LaDainian Tomlinson already has a head start in his post career, but it still won’t be easy. An athletes transition can be one of the hardest times on their life.
Many of you know L.T. as one of the greatest running backs ever to play the game. Although that is true, I see someone that understood that football was a short term career. Be it that L.T. played 11 years, over 3 times times longer than the NFL average of 3.5 years, he squeezed out numerous endorsements, probably an extra two years in the league as more of a player/mentor to young running backs and started a doggy day care business with his wife Torsha. I have met L.T. before and I know Torsha pretty well. They are both strong people and of great character and I am sure their two kids will be happy to have Dad around on Sundays for a little while, at least until football gets back in full swing.
Now what is the reality? The next 2-3 years will be very difficult. L.T. will go through withdraws like every other player retiring from the NFL. Withdraws…? Yeah, withdraws. The withdraws will be from his team, the competition, the structure, the locker-room and the fans. No one knows how hard it will be. Will it be harder because he played longer or will it be easier because he got the full experience and left on his own terms?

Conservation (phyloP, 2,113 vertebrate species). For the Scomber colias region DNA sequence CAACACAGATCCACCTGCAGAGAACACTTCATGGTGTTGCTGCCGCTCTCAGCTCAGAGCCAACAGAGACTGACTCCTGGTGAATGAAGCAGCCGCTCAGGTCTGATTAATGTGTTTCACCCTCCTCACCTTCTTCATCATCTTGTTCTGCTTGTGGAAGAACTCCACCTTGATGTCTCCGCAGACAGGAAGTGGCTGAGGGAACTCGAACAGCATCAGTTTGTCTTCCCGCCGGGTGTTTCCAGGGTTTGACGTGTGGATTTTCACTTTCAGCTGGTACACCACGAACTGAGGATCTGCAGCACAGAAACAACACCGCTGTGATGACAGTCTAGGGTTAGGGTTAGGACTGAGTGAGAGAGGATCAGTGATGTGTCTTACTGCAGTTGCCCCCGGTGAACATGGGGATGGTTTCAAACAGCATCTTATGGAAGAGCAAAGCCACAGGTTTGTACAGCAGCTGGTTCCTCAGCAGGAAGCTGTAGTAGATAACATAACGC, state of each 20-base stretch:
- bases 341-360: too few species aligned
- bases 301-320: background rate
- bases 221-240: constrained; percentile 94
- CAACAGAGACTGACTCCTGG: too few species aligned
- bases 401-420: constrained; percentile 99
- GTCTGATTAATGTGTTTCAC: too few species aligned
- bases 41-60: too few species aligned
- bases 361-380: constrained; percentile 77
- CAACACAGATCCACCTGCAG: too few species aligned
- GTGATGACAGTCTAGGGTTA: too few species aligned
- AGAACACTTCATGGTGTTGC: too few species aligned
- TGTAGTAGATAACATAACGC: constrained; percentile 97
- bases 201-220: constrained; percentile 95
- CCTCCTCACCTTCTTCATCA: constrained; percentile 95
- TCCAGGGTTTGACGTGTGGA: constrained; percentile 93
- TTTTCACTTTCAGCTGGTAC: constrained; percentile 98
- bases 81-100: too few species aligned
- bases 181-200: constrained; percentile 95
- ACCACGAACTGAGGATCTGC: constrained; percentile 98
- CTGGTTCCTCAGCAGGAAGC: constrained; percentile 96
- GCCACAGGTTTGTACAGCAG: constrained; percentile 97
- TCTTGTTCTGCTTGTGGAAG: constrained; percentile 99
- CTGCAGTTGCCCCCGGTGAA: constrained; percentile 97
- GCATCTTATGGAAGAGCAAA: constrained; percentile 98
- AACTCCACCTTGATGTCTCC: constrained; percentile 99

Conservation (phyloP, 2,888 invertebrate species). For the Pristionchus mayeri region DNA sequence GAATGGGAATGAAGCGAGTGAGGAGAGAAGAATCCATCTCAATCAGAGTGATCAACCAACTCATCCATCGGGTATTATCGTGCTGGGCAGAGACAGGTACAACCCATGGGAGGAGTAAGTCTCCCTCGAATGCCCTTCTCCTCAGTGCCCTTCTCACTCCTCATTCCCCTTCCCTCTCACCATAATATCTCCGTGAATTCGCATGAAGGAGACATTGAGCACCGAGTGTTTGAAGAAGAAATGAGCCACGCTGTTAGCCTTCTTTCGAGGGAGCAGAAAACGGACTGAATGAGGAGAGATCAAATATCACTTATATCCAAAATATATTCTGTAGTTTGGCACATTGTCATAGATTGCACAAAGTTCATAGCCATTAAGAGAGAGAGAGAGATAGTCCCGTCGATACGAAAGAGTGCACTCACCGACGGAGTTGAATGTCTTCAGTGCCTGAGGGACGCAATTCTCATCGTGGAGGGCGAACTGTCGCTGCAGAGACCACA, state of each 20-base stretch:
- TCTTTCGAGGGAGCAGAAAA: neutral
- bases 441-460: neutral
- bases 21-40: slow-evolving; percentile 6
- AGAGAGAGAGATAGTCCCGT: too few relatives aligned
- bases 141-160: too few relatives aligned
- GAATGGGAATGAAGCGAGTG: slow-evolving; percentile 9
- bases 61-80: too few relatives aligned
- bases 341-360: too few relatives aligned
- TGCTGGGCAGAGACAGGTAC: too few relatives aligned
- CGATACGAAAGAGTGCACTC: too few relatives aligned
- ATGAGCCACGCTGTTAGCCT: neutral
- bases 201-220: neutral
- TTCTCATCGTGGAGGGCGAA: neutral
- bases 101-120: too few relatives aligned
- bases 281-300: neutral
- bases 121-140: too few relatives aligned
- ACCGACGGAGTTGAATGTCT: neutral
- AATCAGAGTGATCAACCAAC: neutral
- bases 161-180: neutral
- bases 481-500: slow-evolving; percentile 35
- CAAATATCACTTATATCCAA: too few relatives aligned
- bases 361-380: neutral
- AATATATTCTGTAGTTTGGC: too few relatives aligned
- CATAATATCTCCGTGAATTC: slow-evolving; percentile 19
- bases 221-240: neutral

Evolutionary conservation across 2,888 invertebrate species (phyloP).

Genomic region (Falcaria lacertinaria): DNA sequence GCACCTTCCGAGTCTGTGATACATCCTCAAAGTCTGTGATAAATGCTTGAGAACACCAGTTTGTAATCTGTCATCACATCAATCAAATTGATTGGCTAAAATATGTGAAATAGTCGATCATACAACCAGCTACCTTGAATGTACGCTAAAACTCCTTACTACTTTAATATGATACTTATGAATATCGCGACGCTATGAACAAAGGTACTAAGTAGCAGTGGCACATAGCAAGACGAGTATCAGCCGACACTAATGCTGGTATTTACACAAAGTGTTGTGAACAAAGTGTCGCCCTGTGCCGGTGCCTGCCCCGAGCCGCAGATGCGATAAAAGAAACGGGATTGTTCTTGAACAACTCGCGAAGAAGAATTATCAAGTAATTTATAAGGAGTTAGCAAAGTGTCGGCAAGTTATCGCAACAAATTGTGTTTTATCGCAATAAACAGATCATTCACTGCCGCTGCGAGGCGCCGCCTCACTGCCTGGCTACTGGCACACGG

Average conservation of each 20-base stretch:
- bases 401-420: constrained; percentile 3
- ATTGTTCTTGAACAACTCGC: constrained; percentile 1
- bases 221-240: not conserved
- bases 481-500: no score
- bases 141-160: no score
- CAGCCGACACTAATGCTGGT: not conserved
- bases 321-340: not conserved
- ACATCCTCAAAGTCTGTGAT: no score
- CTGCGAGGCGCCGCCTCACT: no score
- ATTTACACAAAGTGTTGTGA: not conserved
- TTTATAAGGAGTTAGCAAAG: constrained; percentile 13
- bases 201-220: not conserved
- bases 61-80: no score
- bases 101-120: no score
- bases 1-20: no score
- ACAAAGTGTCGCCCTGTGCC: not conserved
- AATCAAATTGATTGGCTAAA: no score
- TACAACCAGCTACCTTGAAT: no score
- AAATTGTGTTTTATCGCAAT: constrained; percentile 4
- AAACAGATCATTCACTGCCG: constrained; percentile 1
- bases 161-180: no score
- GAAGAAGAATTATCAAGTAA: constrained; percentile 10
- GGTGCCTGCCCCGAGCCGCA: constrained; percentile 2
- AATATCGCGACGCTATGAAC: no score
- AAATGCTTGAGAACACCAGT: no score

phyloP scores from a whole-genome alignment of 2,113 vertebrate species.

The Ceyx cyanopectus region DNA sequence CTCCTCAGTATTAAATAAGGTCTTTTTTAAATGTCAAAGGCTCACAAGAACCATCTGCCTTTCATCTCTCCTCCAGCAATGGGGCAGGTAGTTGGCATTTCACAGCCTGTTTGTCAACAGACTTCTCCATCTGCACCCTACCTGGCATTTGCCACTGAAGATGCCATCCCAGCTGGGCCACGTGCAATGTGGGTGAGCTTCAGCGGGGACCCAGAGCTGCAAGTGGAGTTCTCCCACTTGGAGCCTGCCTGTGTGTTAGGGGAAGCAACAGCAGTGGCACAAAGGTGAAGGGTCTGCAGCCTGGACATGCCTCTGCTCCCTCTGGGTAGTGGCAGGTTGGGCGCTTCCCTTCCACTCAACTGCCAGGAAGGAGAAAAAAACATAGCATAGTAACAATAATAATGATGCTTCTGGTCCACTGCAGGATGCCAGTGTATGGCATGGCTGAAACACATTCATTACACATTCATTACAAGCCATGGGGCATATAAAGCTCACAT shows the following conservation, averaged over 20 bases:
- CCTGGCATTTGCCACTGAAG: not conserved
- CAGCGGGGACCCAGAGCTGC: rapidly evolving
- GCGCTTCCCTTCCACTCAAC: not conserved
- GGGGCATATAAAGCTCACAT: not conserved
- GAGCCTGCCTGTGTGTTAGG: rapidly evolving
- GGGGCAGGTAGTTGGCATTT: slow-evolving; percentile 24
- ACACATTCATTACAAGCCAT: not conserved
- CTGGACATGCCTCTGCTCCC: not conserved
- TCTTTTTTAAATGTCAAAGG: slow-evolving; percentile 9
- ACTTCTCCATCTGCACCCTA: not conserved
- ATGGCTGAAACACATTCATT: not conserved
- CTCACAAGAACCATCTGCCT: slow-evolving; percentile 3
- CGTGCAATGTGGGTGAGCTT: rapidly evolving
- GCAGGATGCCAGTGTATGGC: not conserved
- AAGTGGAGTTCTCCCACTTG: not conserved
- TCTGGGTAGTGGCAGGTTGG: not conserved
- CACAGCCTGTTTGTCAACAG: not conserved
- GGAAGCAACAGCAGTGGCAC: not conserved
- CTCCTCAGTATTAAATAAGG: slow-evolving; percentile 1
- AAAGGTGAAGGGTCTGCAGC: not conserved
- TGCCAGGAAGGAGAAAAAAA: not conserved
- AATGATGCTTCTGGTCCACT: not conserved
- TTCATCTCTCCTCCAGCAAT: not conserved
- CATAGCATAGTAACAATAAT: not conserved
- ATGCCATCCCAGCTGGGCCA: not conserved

I am sure L.T. will have an analyst job waiting for him at one of the major studios, but will it fill the void? Only time will tell.
I wish L.T. and Torsha the very best in their life after football and I look forward to a successful transition. L.T., always know that www.AthleteGamePlan.com is only a click away if you need it.
I think it is important to note General Manager, A.J. Smith and the Chargers organization made a class move bringing L.T. back to retire as a Charger and I would have guessed nothing less. A.J. has been a father figure and mentor to me since 2002.